Phone phreaking is the act of gaining illegal access to resources of telecom networks for fun or malicious activity. Before computer hacking took over, phreaking was the dominant underground tech activity. Some phone phreakers just wanted to understand how telecom infrastructure worked. Others wanted to make free long distance phone calls. As voice and data networks continue to merge, phone phreaking represents a much more dangerous threat as phreakers can gain back door access to corporate networks through unsecured modems and steal data, launch attacks and generally wreak havoc on an enterprise.
Early phreaks learned to take control of phone systems that worked on SF, or Single Frequency controls by using a recorded whistle of a particular frequency (2600 Hz). One could produce a long whistle to reset the line and then dial with groups of whistles (a short one for a "1", two short ones for a "2", etc.). While single frequency tones worked on certain phone routes, the most common signaling on the then long distance network used Multi-Frequency tones. The actual frequencies of the tones were unknown until 1964, when the Bell System itself released them in one of their journals. With that one article, the Bell System accidentally exposed the vulnerability in its system and its entire network was at the disposal of anyone with a cursory knowledge of electronics.
Phreaks soon started building devices which could produce these 'master tones' and thus allowed them to explore the side of the network that were not available to the general subscriber base. These devices became known as blue boxes. Next came the red box which tricked the phone station into believing that a coin had been dropped into a pay-phone when actually none had been fed. This was done by replacing the 3.579545 MHz crystal in the dialer with a 6.5536 MHz crystal which reproduced the sound of coins dropping in the payphone slot. Using these methods phone phreaks routinely organized 'conferences' which had people from distant regions chatting simultaneously on stolen network resources.
With the advent of PC's the popularity of Bulletin Board Systems rose rapidly. These often became the testing grounds for new techniques and ideas and led to a greater collaboration between phone phreaks. Other techniques like war dialing (wherein many telephone numbers are randomly dialed to find out where computers are available and then attempting to access them by guessing passwords) also came into existence.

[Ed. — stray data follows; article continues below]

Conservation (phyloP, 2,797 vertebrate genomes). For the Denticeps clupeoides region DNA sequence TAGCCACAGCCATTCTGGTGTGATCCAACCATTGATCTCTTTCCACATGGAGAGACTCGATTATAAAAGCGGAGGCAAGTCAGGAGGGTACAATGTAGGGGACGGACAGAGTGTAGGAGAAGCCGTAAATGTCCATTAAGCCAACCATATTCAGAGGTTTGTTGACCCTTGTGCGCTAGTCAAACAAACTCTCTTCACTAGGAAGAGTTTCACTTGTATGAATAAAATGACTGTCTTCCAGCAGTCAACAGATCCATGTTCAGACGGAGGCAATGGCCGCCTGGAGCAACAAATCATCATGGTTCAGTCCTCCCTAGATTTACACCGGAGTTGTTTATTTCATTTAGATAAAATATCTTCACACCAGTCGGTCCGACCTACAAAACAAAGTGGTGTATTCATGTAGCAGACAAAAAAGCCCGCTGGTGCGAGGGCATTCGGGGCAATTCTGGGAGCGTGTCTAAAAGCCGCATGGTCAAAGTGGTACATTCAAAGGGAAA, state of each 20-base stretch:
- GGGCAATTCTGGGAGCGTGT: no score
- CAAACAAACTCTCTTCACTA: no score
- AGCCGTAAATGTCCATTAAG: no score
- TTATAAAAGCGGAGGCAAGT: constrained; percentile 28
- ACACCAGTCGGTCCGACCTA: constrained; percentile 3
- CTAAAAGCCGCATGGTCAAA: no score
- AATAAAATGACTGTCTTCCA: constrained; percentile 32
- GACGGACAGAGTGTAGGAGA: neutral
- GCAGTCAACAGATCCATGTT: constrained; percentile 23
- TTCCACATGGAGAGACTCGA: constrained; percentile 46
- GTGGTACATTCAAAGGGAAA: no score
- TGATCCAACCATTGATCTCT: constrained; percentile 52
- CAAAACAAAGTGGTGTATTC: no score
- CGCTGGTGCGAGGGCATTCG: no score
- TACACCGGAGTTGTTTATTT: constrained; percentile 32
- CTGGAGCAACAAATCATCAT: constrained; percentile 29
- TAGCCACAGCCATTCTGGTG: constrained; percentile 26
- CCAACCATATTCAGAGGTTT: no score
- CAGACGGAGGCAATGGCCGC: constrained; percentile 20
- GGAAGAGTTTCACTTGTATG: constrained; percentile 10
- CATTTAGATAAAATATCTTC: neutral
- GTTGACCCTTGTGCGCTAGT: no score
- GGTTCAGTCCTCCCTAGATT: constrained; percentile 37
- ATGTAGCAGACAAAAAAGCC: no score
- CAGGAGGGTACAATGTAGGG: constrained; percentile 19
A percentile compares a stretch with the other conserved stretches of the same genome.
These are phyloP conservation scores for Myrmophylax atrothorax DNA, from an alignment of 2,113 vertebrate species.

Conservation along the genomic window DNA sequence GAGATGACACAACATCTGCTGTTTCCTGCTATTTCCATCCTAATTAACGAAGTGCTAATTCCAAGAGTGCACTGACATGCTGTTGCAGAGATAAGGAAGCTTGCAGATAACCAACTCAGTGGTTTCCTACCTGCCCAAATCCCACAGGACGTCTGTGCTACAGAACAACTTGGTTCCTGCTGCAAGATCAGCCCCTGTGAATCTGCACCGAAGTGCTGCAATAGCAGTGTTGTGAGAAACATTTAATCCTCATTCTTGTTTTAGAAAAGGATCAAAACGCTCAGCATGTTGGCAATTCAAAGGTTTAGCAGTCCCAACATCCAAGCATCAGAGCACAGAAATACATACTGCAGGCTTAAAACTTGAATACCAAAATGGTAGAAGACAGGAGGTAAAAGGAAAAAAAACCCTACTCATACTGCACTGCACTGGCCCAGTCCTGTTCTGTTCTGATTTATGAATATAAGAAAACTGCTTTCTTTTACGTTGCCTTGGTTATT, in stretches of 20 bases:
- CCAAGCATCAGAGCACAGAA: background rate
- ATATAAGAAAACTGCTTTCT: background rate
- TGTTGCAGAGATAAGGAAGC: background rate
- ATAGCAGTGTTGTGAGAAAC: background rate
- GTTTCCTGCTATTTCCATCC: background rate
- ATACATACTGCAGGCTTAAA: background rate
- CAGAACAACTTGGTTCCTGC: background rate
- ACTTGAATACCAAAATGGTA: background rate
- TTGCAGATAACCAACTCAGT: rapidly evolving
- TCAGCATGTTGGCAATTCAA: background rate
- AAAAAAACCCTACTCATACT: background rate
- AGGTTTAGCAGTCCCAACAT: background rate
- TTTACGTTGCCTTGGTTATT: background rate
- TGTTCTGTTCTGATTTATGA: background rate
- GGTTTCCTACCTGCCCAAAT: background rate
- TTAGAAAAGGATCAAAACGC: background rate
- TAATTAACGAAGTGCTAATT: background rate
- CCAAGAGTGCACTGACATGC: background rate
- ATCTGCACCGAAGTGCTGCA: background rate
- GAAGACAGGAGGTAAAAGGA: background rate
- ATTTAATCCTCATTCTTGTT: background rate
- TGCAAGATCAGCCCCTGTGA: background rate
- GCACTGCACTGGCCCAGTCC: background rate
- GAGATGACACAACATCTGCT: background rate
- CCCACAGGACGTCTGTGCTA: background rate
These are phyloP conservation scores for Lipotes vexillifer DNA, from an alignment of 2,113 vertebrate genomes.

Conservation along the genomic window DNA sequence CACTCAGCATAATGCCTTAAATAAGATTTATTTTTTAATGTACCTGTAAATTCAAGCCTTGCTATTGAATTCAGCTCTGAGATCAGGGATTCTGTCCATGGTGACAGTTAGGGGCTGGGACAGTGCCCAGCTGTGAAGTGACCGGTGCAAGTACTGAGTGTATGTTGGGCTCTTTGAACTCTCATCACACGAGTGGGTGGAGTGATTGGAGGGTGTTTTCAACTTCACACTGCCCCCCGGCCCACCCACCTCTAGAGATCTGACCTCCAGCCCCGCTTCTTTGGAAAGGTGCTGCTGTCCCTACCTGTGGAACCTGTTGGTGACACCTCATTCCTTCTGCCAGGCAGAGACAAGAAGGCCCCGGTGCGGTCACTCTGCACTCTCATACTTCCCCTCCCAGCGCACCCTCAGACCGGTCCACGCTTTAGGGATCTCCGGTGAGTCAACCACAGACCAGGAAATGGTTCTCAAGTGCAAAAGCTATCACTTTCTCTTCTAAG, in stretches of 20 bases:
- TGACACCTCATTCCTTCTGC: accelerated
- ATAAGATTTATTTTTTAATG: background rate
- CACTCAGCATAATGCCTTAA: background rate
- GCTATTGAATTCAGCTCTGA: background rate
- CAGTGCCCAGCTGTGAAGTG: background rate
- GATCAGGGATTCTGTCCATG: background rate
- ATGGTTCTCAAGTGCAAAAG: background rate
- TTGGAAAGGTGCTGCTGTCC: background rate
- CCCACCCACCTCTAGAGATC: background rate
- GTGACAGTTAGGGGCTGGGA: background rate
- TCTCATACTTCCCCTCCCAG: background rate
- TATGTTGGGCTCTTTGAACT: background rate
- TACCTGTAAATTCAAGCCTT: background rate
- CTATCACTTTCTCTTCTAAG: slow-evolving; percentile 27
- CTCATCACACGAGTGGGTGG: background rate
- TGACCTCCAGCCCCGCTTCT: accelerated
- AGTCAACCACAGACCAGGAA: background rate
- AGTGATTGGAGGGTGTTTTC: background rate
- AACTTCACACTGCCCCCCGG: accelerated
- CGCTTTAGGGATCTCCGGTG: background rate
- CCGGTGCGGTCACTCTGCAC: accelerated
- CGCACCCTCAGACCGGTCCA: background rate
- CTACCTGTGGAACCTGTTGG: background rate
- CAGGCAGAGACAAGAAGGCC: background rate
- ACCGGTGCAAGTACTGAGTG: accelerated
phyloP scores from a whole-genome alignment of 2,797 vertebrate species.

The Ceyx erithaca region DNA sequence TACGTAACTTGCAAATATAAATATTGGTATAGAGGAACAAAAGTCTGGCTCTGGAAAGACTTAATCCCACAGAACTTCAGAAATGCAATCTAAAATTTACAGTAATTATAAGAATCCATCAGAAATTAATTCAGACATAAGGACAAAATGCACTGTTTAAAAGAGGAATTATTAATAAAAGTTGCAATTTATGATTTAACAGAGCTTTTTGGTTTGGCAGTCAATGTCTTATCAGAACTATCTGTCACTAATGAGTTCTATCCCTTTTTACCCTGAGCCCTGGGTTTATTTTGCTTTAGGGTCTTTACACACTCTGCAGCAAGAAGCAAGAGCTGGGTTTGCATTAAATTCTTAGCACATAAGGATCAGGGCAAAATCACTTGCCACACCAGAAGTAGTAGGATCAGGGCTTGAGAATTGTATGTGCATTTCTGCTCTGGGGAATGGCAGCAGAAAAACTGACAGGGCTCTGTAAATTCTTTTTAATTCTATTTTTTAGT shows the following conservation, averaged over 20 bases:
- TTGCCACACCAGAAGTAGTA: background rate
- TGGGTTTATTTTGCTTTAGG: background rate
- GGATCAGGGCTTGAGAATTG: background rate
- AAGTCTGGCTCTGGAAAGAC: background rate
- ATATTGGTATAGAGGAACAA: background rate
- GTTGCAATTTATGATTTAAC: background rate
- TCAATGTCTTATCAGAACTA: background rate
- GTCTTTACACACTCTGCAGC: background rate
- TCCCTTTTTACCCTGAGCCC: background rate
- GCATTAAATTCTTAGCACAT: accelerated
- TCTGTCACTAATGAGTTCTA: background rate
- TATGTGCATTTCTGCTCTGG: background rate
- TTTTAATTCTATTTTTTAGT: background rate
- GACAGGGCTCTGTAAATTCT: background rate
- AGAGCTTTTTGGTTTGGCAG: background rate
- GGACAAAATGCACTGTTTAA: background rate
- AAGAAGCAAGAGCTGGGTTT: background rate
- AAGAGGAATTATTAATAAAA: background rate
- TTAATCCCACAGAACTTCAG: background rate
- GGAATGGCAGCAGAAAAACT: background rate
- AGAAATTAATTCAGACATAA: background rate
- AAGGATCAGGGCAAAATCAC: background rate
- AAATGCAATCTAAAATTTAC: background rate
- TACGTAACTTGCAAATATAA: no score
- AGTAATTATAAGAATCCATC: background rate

Modern phreaking often involves taking advantage of companies' Private Branch Exchange systems, especially those which are accessible via toll-free numbers, to make phone calls. Another target for phreaks are the country direct toll-free numbers. These are telephone numbers in one country which connect to a number in another country, often used to enable people to speak to an operator in their home country (and language), but also used by larger corporations and government organizations. Such systems are often used by phreaks, enabling easy collaboration between people from different countries (e.g. via voice mail systems), often allowing access to toll-free numbers in other countries (e.g. via PBX features) and thus a range of opportunities for new systems to abuse, occasionally allowing blue-boxing if they connect to a country with older switching gear. Phreaks have also taken a new interest in development of VoIP services and open source PBX's like Asterisk that interface with VoIP protocols, as well as the VXML language.